If intelligent life is out there, it probably resides in a solar system with many planets. The more planets a star has, a recent study found, the more circular the orbits tend to be. Because planets on circular orbits do not move toward or away from their star, their climates may be stable enough to foster advanced life.

Our own solar system fits that pattern. The sun has eight or nine planets (depending on how you count), and most of them have fairly circular paths. Earth's orbit, for example, has an eccentricity of just 1.7 percent. (Eccentricity ranges from 0 percent for a perfect circle to nearly 100 percent for extreme ellipses.) Mercury and Pluto pursue oval-shaped orbits, with eccentricities of 21 and 25 percent, respectively, but even Pluto—whose planetary status is controversial—seems tame when compared with many of the planets orbiting other stars, where eccentricities can exceed 60, 70, even 80 percent.

As far as we know, such wild worlds exist only in solar systems with one or two planets, say astronomers Mary Anne Limbach and Edwin L. Turner of Princeton University, who conducted the study. In contrast, solar systems with four or more planets feature moderately round orbits. The conclusions, based on 403 planets with previously measured orbital eccentricities in hundreds of solar systems, appeared in January in the Proceedings of the National Academy of Sciences USA.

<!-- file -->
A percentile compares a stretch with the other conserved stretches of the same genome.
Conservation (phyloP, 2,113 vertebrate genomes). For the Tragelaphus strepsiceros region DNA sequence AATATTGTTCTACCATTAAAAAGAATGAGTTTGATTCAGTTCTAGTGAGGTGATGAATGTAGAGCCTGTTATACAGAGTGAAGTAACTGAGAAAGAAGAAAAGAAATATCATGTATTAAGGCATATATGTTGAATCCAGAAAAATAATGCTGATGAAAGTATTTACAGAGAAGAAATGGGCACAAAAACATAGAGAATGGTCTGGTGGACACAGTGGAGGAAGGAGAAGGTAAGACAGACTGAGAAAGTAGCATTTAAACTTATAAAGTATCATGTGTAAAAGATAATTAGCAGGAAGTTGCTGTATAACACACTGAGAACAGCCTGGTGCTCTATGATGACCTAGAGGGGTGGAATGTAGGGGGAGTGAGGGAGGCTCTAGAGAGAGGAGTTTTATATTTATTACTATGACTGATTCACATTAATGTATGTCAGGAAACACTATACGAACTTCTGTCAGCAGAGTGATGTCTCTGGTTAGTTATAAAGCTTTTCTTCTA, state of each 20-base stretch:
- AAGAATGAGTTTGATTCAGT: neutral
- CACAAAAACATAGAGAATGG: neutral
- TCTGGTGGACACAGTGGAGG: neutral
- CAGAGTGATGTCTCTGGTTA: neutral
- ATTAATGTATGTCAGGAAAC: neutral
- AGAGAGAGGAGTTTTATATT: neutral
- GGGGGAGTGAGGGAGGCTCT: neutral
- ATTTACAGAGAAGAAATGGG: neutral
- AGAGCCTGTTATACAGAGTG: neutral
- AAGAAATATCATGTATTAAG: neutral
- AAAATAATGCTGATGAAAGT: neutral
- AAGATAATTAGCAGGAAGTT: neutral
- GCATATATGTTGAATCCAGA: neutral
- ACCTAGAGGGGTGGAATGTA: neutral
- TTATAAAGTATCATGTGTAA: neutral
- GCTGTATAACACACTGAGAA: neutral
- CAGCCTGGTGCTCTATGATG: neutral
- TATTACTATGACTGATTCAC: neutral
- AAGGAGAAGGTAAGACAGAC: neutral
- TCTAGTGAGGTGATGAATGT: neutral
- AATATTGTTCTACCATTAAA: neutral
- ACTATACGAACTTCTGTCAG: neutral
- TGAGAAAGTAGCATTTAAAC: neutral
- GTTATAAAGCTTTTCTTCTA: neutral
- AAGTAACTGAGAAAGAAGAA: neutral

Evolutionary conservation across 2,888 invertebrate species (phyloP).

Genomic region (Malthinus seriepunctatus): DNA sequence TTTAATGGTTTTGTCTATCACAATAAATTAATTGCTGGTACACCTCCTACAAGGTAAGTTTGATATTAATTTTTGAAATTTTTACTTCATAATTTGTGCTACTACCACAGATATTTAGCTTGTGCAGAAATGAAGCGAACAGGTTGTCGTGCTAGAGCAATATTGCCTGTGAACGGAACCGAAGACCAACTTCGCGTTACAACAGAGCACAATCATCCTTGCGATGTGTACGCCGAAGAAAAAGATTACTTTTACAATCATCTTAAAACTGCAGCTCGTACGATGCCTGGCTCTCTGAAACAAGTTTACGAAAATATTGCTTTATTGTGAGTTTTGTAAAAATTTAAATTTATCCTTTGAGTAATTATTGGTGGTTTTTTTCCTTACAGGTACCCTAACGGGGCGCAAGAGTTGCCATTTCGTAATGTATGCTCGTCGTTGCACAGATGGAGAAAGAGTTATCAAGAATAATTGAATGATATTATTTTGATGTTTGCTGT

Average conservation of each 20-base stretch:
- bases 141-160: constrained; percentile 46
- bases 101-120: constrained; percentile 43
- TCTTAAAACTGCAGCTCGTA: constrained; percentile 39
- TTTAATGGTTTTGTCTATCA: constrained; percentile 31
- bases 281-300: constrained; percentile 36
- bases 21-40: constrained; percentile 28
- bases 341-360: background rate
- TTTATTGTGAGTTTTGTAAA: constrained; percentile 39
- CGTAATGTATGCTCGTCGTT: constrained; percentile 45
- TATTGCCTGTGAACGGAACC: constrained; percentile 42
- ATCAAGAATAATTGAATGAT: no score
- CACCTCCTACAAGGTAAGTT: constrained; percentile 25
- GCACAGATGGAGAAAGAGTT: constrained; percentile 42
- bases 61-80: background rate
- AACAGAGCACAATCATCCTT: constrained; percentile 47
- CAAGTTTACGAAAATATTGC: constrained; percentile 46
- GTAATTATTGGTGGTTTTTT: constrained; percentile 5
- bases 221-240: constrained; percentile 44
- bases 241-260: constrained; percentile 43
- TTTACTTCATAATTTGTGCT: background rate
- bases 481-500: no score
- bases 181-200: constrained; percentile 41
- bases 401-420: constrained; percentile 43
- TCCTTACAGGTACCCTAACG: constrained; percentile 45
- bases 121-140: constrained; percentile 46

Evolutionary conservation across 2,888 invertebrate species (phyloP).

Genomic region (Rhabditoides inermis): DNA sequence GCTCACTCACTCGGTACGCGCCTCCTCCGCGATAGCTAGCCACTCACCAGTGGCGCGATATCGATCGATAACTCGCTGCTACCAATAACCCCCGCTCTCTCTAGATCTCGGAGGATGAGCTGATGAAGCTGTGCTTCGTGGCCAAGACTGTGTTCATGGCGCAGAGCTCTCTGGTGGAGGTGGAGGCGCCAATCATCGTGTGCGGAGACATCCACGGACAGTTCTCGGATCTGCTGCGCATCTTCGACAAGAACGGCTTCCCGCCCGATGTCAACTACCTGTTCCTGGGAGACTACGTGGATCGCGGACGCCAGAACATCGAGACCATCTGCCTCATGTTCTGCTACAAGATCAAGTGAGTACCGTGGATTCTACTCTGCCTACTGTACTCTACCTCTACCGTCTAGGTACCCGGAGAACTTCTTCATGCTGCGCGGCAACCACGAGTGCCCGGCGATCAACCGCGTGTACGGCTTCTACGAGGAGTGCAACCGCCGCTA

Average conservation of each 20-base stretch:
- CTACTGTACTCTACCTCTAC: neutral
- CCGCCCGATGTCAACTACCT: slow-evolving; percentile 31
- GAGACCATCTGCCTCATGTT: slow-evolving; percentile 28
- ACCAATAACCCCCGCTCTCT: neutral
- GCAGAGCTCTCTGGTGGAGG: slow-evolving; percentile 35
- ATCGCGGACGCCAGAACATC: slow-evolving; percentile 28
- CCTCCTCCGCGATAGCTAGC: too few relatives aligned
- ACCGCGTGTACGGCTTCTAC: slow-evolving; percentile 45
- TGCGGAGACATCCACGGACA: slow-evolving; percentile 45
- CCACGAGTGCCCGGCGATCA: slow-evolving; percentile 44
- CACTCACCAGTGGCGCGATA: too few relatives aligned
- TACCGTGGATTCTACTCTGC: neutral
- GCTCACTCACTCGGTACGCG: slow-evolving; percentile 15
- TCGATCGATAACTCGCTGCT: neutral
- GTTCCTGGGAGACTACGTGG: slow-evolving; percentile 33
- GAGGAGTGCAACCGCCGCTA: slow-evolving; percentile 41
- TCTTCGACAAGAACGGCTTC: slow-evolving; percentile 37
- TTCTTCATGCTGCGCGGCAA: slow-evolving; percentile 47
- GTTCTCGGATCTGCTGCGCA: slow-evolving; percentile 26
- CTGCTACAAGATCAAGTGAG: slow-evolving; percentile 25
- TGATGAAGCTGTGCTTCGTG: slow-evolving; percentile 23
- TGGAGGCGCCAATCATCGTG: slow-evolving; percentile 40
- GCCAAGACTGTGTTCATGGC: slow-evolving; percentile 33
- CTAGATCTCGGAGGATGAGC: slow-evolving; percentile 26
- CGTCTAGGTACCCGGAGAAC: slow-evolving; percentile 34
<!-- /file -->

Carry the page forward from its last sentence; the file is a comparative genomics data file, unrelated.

Jack Lissauer, a planetary scientist at the nasa Ames Research Center, notes that the newfound correlation makes sense because planets on circular orbits do not interfere much with one another. A planet on an elongated path, on the other hand, can “mess up the orbits of the other planets and kick them out [of the system],” Limbach says.

These planetary road hogs do not make good abodes themselves. When near their sun, they fry; when far away, they freeze. Thus, intelligent beings are more likely to prosper on planets with circular orbits. Such beings would see many other worlds orbiting their star, just as we do—and may even bicker over which ones are truly planets.

Like any planet on an elliptical path, Mercury comes closest to the sun once every orbital period, but the position of the closest point changes faster than Newton's law of gravity predicted—convincing some 19th-century astronomers that a planet they named Vulcan was pulling Mercury off course. In fact, its proximity to the sun accentuates the (then unknown) effects of general relativity, which helped to confirm Einstein's theory.—K.C. IMAGE CREDIT: SOURCE: UNDERSTANDING SCIENCE http://undsci.berkeley.edu/article/howscienceworks_11